Odisha Enforces Annual Fishing Ban to Protect Olive Ridley Turtles
Kendrapara, Odisha: In a dedicated effort to protect the fragile ecosystem of Olive Ridley turtles, the Odisha government has implemented a seven-month ban on sea fishing activities within a 20-kilometer radius of the mouths of rivers Dhamara, Devi, and Rusikulya. This vital conservation measure, which comes into effect from November 1, aims to safeguard these endangered marine animals during their critical mating and breeding season.
The annual prohibition, enforced in accordance with the Orissa Marine Fishing Regulation Act (OMFRA) of 1982 and the Wildlife Protection Act of 1972, is essential to prevent accidental harm to Olive Ridley turtles. These remarkable creatures often fall victim to fishing nets or get injured by fishing trawler propellers.
A multi-layered patrolling exercise will be conducted during the prohibition period, involving the forest, fisheries, and marine police, as well as Coast Guard personnel. To enhance the effectiveness of these patrols, 61 on-shore camps and five off-shore camps have been set up across the state’s four wildlife divisions: Bhadrak, Rajnagar, Puri, and Berhampur. Armed police constabulary forces will support the forest and fisheries patrolling teams. Additionally, five high-speed boats, 13 trawlers, and support vessels have been deployed to intercept illegal marine fishing activities in the restricted zones.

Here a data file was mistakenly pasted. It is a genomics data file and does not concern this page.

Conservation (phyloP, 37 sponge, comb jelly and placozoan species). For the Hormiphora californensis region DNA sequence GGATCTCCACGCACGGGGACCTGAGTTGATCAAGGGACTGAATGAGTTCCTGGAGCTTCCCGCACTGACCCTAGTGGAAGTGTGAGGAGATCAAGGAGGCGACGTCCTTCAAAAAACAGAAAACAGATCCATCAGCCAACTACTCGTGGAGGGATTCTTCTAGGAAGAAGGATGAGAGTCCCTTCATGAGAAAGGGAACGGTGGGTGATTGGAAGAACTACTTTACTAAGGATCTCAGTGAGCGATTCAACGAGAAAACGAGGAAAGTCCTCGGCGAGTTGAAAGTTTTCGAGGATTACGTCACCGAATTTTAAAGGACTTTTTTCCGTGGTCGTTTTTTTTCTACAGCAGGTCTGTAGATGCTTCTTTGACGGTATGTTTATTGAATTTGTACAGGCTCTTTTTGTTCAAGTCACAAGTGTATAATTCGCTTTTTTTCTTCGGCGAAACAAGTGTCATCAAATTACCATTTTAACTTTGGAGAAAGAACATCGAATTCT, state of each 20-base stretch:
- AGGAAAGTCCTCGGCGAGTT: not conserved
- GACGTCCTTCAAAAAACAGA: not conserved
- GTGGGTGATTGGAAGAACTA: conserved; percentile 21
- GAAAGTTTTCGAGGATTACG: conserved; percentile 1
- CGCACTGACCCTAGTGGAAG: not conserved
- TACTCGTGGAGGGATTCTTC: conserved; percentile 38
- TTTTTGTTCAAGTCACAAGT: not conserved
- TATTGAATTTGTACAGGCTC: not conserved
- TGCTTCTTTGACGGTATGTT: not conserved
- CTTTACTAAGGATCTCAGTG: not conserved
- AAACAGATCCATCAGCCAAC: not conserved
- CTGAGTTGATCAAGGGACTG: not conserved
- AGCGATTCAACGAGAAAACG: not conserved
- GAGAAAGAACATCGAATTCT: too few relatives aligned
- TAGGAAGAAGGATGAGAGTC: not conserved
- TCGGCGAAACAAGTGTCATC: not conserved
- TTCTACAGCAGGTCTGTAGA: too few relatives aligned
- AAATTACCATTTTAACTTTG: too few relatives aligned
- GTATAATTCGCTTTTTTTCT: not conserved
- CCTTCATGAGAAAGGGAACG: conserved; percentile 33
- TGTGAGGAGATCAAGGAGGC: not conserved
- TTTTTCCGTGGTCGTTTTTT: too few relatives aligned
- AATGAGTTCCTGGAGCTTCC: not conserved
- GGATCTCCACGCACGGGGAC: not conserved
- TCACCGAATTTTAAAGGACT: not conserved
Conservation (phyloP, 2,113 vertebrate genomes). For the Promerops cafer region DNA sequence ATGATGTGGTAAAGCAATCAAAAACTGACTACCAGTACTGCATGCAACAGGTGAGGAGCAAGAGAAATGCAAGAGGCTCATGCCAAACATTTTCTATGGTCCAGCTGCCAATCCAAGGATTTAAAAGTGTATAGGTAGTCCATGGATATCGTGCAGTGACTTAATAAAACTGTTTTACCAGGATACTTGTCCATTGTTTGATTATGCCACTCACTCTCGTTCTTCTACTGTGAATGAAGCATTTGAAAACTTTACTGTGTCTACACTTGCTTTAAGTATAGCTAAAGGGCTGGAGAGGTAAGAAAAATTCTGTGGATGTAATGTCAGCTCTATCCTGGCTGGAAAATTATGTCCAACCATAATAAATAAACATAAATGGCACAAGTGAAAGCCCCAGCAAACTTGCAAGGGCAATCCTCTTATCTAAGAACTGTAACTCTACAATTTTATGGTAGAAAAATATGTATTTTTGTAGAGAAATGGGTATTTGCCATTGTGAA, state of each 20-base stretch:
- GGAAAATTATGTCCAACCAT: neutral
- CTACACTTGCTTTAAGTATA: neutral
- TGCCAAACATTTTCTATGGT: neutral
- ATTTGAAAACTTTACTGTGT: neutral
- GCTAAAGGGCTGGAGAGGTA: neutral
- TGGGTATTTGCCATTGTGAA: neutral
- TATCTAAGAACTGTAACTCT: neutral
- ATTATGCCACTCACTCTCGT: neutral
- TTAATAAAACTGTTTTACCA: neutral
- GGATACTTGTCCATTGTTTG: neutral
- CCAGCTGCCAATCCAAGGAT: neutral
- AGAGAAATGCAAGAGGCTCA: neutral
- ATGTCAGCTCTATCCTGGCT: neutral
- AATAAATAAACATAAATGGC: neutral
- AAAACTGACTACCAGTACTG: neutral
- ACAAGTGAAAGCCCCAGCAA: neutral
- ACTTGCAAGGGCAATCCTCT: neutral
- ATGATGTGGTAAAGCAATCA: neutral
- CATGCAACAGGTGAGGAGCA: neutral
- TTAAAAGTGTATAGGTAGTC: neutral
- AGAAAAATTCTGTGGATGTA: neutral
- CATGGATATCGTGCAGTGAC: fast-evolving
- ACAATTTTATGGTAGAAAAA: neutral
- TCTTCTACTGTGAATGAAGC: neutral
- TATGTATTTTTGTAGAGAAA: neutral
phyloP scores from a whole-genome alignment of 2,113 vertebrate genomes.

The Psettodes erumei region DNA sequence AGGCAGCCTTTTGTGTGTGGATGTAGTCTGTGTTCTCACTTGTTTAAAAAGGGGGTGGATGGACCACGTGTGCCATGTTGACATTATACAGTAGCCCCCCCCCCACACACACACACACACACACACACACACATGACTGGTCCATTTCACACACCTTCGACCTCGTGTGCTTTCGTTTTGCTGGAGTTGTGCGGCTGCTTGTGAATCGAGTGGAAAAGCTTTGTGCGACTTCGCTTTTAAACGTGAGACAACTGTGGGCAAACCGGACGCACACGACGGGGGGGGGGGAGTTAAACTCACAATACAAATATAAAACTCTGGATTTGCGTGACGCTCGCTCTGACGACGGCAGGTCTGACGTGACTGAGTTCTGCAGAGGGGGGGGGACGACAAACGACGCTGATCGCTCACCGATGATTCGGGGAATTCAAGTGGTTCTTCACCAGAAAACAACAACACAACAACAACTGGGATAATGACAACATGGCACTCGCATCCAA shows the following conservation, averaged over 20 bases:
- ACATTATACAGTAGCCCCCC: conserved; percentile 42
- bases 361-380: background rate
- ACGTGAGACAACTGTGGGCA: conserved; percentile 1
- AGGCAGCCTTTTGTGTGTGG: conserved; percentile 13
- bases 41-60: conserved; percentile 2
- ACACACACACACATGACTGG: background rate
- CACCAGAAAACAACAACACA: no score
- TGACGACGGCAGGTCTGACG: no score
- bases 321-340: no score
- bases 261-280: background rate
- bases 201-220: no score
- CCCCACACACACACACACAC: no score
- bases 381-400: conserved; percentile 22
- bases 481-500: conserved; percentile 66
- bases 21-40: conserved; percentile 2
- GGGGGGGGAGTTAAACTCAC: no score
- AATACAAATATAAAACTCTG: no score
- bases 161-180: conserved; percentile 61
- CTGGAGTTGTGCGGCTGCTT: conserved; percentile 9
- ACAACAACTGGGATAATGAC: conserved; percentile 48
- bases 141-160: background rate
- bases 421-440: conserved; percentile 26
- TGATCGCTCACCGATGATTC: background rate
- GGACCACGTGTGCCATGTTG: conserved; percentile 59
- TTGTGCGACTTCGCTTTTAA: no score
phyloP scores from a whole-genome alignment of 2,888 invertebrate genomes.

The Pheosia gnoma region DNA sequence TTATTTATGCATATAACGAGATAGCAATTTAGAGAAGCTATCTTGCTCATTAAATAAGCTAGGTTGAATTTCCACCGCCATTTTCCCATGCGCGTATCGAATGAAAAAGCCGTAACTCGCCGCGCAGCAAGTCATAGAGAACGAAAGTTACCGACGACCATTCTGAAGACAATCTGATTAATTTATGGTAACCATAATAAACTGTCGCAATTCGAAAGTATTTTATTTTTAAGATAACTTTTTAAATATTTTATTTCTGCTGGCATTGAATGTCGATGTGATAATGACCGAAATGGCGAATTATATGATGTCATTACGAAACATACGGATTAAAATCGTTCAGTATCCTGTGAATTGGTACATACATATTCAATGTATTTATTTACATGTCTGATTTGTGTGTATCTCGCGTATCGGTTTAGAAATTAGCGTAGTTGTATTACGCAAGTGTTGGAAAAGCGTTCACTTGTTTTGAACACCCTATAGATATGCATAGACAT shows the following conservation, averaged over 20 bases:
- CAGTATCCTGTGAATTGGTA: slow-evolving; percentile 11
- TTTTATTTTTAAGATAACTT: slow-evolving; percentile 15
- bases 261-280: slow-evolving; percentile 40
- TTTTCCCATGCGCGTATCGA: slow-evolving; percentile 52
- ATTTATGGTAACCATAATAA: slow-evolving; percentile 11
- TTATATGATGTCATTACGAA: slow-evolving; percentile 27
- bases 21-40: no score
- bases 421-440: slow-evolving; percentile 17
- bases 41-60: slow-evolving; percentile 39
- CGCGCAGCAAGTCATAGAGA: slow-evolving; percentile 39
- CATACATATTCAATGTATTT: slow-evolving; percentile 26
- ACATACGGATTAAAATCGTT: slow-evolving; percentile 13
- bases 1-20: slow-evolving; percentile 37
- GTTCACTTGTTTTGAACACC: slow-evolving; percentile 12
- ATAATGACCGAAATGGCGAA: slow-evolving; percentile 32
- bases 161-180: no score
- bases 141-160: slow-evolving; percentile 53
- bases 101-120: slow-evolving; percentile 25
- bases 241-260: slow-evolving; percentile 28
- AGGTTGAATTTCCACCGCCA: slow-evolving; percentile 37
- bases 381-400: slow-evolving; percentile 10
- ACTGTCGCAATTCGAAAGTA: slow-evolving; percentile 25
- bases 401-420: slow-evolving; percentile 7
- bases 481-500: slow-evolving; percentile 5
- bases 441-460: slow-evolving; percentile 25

While this ban is crucial for the conservation of Olive Ridley turtles, it does have economic repercussions. More than 10,600 fishing families will be impacted by the temporary prohibition. In recognition of their financial losses, the state government has decided to provide one-time livelihood assistance of Rs 15,500 to each affected fishing family.
Gahirmatha coast, acclaimed as the largest habitation corridor for Olive Ridley turtles, observes a year-round blanket ban on sea fishing. It has been designated as a marine sanctuary to protect the turtles and their congregation.
The Olive Ridley turtles, recognizable by their distinctive olive-colored shells, make their way to the nesting beaches, often under the cover of darkness, to lay their eggs—a phenomenon known as ‘Arribada.’ After laying their eggs, the turtles return to the deep sea. Approximately 45 to 60 days later, hatchlings emerge from their nests. This unique natural process sees the baby turtles grow independently before embarking on their journey into the sea.
The Odisha government’s unwavering commitment to protecting its diverse natural heritage and the Olive Ridley turtles is a testament to its dedication to environmental sustainability and wildlife conservation. This conservation initiative serves as a model for coexistence between humans and the natural world, emphasizing the importance of safeguarding our planet’s rich biodiversity.